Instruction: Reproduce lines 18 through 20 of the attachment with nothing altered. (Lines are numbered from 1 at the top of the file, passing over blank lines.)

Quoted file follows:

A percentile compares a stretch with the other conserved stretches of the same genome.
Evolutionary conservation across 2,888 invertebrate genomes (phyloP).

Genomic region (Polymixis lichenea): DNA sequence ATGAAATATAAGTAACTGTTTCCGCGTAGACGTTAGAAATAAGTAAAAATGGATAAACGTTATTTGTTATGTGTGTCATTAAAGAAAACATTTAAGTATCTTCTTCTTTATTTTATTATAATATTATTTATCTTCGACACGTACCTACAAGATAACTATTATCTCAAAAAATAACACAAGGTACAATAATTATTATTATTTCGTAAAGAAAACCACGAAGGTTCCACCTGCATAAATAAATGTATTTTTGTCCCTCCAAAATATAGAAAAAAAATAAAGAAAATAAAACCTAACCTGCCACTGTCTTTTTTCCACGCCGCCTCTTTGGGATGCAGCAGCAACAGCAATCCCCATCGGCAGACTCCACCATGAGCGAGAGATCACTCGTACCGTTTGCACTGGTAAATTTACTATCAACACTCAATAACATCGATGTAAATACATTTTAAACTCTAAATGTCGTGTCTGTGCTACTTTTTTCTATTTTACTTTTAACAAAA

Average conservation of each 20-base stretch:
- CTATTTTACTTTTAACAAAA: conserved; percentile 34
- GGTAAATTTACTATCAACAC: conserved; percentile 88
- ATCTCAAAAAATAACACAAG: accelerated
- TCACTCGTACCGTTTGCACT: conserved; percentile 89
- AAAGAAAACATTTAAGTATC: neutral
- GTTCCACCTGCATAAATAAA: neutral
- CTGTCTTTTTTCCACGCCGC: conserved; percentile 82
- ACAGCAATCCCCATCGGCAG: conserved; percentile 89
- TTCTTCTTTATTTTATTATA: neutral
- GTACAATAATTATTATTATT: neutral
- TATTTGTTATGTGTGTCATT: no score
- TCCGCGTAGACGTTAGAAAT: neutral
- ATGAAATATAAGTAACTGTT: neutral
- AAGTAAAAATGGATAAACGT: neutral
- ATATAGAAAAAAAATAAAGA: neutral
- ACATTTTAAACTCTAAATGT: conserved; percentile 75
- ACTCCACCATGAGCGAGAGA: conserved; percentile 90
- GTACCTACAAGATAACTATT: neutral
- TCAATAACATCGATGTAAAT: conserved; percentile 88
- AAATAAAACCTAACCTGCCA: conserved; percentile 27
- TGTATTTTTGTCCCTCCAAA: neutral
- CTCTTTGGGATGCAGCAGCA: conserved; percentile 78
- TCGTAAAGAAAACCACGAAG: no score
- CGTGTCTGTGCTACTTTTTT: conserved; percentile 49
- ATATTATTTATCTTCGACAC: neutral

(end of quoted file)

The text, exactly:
- AAGTAAAAATGGATAAACGT: neutral
- ATATAGAAAAAAAATAAAGA: neutral
- ACATTTTAAACTCTAAATGT: conserved; percentile 75